In contrast, the effect of GIA following the deglaciation of the continental ice sheets is relatively well constrained in the Mackenzie Valley, compared to the changes in the atmospheric composition (Peltier et al., 2015; Lambeck et al., 2017; Gowan et al., 2021). A correction is needed to account for how atmospheric shielding varies as boulders are raised from lower elevations to their present-day elevations (Jones et al., 2019). The magnitude of GIA varies among our sampling sites, so a correction for GIA-induced change is important to ensure an internally consistent dataset (Fig. S1). In addition, recent studies in adjacent regions of the LIS also included a GIA correction (Norris et al., 2022; Reyes et al., 2022), and, hence, to ensure comparability with these datasets, we apply a correction for GIA-related changes to our dataset as well. The previously mentioned changes in atmospheric conditions following deglaciation work against the impact of GIA on calculated exposure ages, but the impact on exposure ages is likely an order of magnitude lower than that of GIA-induced impacts (Staiger et al., 2007; Cuzzone et al., 2016; Ullman et al., 2016; Dulfer et al., 2021).

We performed a sensitivity test to determine the impact of different GIA models on the exposure ages in Octave v6.4.0 using the expage-201912 calculator, an open-source script based on the equations of the CRONUS calculator (Table S1 and Fig. S1). Based on each model, this tool identifies the timing of ice-free conditions and then calculates the influence of GIA-induced elevation change on the TCN exposure age every 500 years since the site became ice-free. The ICE-6G model of Peltier et al. (2015) has the largest GIA response of the three models (up to 550 m elevation change over the past 15 kyr), with the ANU model of Lambeck et al. (2017) having an intermediate GIA response (up to 300 m elevation change over the past 15 kyr) and the model of Gowan et al. (2021) having the smallest GIA response (up to 100 m elevation change over the past 15 kyr) (Fig. S1). Following this, we selected the Lambeck et al. (2017) model as the most suitable for calculating GIA corrections for two main reasons: (1) the model resolution of Lambeck et al. (2017) is higher (0.25×0.25) compared to the other two models (1×1) and (2) the region-specific nature of the Lambeck et al. (2017) model means that it is tuned to empirical data from our study region. We believe these two points make this model most appropriate for our use. Additionally, the ice sheet reconstruction of Lambeck et al. (2017) includes the two assumptions that the Ice-Free Corridor did not open before 13 ka and that there was rapid deglaciation of the LIS during the Bølling–Allerød period, which are broadly aligned with our new chronological constraints. We then calculated the GIA correction following the method of Norris et al. (2022). First, we identified when a site became ice-free according to the model of Lambeck et al. (2017). Then, we extracted the change in elevation relative to sea level (ΔRSL) data of Lambeck et al. (2017) for each site at 500-year time steps. This effectively tells us the amount of GIA-related elevation change at each site for each 500-year time step. This allowed us to calculate an average change in elevation (ΔRSL) for the time since deglaciation. We then corrected the modern elevation of each sample by the average change in elevation (ΔRSL) for the site, resulting in an average site elevation since deglaciation. This GIA correction makes the ages between 0.1 % and 3.5 % older depending on the site and GIA history (Table 1).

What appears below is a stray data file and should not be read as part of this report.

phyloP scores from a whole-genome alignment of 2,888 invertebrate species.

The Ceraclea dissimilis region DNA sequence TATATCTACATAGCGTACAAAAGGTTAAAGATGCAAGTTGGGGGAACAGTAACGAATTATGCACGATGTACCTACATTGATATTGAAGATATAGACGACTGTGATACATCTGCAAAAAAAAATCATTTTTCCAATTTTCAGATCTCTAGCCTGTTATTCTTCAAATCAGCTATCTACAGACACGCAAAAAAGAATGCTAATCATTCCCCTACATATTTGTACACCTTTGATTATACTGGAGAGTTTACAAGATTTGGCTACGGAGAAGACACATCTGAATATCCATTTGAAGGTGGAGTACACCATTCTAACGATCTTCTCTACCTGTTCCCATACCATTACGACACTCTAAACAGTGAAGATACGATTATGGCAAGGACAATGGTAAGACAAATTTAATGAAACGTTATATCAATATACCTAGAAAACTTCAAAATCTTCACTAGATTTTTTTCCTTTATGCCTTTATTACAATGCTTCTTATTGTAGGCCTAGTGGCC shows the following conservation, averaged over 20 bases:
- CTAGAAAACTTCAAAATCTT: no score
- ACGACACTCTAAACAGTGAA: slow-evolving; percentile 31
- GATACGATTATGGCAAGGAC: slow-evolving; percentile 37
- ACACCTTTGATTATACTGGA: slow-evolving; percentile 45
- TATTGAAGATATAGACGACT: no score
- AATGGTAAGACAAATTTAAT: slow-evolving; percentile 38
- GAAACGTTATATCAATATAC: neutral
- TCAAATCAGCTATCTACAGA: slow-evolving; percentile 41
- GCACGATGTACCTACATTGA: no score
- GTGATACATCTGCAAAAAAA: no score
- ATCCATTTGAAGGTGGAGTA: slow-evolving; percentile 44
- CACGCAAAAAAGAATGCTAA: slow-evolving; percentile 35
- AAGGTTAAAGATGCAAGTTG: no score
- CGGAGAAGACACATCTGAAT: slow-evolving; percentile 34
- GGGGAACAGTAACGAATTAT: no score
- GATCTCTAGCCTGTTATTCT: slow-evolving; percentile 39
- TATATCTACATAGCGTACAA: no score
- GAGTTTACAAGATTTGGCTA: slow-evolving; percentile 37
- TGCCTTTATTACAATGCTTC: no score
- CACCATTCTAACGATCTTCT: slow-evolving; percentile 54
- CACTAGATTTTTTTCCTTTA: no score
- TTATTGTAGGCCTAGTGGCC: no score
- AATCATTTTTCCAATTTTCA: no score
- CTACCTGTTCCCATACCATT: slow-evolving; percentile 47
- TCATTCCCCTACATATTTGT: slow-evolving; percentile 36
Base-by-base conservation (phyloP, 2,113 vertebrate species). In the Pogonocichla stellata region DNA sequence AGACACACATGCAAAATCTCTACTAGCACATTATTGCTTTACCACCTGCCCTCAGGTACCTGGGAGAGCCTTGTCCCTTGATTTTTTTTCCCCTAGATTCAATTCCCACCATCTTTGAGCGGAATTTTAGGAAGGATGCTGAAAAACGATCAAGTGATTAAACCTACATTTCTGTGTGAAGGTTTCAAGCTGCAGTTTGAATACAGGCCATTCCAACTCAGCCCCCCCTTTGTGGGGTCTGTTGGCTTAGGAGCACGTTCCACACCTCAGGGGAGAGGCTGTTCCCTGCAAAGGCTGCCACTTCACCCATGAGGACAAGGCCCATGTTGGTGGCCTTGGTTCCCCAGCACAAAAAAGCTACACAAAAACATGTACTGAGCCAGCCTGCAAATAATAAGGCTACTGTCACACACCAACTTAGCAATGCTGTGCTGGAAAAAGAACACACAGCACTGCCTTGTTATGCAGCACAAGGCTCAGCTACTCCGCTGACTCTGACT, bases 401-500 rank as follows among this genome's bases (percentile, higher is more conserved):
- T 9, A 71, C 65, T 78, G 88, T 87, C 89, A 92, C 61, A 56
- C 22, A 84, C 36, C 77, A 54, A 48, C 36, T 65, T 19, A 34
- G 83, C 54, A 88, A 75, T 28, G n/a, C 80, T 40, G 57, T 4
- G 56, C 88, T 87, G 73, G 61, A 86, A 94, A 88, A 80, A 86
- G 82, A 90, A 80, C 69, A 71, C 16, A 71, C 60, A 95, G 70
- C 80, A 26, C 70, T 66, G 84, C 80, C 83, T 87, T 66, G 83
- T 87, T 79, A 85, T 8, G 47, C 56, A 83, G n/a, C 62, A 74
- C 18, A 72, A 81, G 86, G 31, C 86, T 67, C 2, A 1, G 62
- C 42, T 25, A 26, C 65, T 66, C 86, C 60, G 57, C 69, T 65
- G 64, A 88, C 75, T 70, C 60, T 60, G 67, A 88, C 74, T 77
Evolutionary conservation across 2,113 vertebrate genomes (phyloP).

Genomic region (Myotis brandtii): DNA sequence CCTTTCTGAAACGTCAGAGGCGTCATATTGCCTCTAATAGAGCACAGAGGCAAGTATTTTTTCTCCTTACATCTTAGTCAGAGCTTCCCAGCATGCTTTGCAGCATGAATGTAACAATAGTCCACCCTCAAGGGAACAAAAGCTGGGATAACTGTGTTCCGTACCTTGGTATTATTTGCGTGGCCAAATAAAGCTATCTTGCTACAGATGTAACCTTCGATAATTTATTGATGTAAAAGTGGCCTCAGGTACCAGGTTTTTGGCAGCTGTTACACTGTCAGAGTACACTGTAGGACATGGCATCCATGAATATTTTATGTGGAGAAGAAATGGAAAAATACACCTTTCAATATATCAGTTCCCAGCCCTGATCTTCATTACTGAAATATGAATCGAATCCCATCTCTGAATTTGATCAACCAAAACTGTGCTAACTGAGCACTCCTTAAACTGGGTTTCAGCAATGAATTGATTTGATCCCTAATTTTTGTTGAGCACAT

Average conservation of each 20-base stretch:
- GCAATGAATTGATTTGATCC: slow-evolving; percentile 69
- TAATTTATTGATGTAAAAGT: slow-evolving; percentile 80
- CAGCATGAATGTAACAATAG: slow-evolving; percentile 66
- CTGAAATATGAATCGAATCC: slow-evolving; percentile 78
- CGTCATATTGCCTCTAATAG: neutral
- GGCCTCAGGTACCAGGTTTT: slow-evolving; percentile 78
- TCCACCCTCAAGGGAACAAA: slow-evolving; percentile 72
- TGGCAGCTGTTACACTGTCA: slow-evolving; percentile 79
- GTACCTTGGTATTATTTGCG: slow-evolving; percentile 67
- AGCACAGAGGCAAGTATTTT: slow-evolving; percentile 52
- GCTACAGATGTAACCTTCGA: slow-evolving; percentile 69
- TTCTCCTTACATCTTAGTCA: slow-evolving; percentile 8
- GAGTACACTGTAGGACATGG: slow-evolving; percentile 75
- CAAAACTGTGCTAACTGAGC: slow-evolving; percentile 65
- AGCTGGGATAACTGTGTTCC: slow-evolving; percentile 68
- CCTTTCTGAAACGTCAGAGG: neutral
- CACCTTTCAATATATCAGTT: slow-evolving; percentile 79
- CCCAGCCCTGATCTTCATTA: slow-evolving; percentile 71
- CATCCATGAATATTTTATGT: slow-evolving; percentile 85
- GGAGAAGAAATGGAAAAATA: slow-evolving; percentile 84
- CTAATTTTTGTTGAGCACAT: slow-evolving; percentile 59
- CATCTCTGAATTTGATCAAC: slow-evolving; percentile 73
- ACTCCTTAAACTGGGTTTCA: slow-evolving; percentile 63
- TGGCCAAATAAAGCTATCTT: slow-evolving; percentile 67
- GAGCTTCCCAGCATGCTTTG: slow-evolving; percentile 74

2.1.4 Bayesian age modelling

To reduce the uncertainties of exposure ages and support outlier identification, we combined our new TCN exposure dates within Bayesian chronologies using OxCal v4.4 (Bronk Ramsey, 2017). These chronologies followed an age–elevation prior model (Buck et al., 1996), which assumes higher elevations were deglaciated before lower elevations, and therefore accurate exposure dates from these sites must be older than exposure dates from lower elevations (e.g. Jones et al., 2015; Small et al., 2019).